Using the heat soak or heat shock technique

How to use heat to soak or shock your coffee

by Willem Boot

One of the more interesting experiments you can do when roasting coffee is applying the Heat Soak and Heat Shock technique. In this blog, we talk about the procedure you can follow to implement this technique in your roast, and which advantages it may give you.

About the previous webinar

Each month I host a live, interactive webinar at Boot Coffee Campus in collaboration with our colleagues at Giesen Coffee Roasters. The past June event had a record number of participants from 14 different countries. Our webinar featured the execution of a roasting profile using beautiful Giesen profiling software; you can check it out over here. For the occasion, we roasted a 1400 meter grown Mexican bean with distinct settings of the airflow by manipulating the air pressure settings of the roaster. During the final part of the webinar, we cupped two batches of this Mexican coffee roasted with different air pressure settings. The outcome was quite stunning. It is truly remarkable how airflow can impact the flavor of coffee. The coffee that was roasted with higher air pressure settings featured a refreshing and pronounced acidity while the other roast profile, roasted with lower “Pa” settings, had more sweetness. Both profiles tasted delicious. With our roasting experiment, I tried to prove that coffees typically have multiple optimal roasting profiles. Ultimately, the client can decide which profile is preferable.

Before you read on, make sure you check out the summary of our webinar on this subject. We did some hands-on experimentation with “Heat Soak” versus “Heat Shock” and there was plenty of time for questions and answers. In addition to this, we did a live roasting session as well. Check it out here!

Willem Boot

Heat shock

Another cool experiment you can try out is roasting the same coffee type through “heat soak” and then through “heat shock”. The heat soak approach involves significantly less heat during the first three minutes of the roasting process while heat shock does the opposite. As always, I’d like to emphasize that coffee roasting can become quite complicated; at any time don’t hesitate to shoot us an email if the technical language of this blog confuses you.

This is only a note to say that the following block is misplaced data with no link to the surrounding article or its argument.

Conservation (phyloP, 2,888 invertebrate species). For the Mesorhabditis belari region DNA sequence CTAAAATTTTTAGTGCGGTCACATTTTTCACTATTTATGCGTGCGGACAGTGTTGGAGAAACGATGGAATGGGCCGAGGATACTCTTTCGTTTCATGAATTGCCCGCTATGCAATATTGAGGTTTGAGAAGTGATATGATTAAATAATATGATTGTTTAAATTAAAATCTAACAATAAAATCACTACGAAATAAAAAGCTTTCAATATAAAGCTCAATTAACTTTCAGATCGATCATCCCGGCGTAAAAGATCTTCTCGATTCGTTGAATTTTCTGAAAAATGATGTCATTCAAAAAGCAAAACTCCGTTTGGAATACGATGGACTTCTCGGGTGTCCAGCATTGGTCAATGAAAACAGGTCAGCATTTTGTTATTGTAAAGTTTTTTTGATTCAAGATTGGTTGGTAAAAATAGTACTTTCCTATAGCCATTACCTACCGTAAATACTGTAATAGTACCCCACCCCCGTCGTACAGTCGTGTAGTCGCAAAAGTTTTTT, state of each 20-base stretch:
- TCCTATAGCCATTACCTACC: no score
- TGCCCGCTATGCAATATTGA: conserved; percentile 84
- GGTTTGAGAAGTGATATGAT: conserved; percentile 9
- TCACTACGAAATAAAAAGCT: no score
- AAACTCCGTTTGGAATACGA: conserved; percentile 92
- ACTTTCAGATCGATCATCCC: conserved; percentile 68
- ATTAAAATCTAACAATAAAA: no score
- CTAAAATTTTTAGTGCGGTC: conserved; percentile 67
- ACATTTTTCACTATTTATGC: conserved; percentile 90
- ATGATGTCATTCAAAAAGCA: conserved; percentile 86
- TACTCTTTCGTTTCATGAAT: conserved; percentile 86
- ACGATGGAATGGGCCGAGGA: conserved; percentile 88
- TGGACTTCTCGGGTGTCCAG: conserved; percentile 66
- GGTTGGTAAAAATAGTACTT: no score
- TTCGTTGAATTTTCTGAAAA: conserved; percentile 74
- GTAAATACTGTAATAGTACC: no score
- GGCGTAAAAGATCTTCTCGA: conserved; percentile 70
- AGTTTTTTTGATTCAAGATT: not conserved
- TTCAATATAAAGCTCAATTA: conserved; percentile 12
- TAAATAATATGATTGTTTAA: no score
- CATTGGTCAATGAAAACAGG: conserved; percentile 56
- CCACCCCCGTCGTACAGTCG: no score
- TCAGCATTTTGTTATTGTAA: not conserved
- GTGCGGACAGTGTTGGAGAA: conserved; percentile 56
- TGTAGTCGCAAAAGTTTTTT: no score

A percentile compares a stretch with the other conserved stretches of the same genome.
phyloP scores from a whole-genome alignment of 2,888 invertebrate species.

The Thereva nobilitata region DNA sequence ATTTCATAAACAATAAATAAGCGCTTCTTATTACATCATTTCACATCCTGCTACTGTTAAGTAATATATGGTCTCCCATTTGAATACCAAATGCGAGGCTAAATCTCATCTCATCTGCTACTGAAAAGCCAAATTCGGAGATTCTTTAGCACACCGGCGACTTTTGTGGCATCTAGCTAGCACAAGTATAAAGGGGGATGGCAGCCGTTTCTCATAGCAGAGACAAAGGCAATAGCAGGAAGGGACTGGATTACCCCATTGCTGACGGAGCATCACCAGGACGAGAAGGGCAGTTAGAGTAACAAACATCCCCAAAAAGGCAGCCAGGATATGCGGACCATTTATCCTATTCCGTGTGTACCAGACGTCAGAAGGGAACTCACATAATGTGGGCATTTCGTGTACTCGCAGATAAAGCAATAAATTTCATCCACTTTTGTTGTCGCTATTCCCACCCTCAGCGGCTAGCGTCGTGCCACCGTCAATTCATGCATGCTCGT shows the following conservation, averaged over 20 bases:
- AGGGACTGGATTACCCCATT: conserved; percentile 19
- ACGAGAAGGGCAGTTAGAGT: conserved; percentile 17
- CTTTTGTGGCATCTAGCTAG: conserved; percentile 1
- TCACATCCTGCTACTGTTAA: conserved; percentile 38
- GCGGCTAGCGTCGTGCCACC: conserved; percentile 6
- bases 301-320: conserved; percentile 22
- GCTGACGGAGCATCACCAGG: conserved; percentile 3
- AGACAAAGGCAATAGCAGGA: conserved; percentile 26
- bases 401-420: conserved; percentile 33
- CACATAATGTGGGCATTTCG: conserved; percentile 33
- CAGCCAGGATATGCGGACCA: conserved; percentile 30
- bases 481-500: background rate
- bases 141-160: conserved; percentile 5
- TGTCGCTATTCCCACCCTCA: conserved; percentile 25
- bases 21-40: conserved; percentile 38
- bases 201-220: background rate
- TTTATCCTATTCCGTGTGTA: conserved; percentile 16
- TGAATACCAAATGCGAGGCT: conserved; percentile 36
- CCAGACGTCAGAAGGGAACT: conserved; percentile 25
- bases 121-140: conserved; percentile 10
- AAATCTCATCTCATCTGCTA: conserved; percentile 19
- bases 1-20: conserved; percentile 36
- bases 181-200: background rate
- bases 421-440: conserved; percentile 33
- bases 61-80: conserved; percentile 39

Giesen WPE1 Sample Roaster

Heat soak

To accomplish a successful “heat soak” you charge the beans at an air temperature of 300˚F (almost 150˚C). After this, you keep the burners off until you reach the so-called “turn around point”. Now the beans start absorbing heat. From that moment on you increase the burner setting step by step until the bean temperature reaches 320˚F (160˚C). Then, you gradually reduce the burner setting until the end of the roast. The trick is basically to allow the Rate of Rise (RoR) to climb and then come down steadily. The heat shock approach is very different. Charge the beans at an air temperature of 400˚F (204˚C) and increase the burners in one single adjustment to a relatively high setting. At a bean temperature of 340˚F (171˚C) you abruptly reduce the burner setting to 25% and then to 10% or even less. As a result, the RoR curve might reach its peak around the fourth minute. Then, the trick is to allow the RoR to decrease rapidly and to avoid “baking” at all times. This is when the bean temperature stalls or decreases, which is a big “no-no” because of the inferior flavor of baked coffee.

Best regards, Willem Boot

Monthly Giesen Webinar:
Join us live on every last Friday of the month at 09:00 Pacific Time (PT)
Or 18:00 Central European Time (CET).

Previous blogs and Webinars:
Blog #1: The moisture of Green Coffee Beans
Webinar #1: Video and text summary

Blog #2: The temperature setpoint option
Webinar #2: Video and text summary

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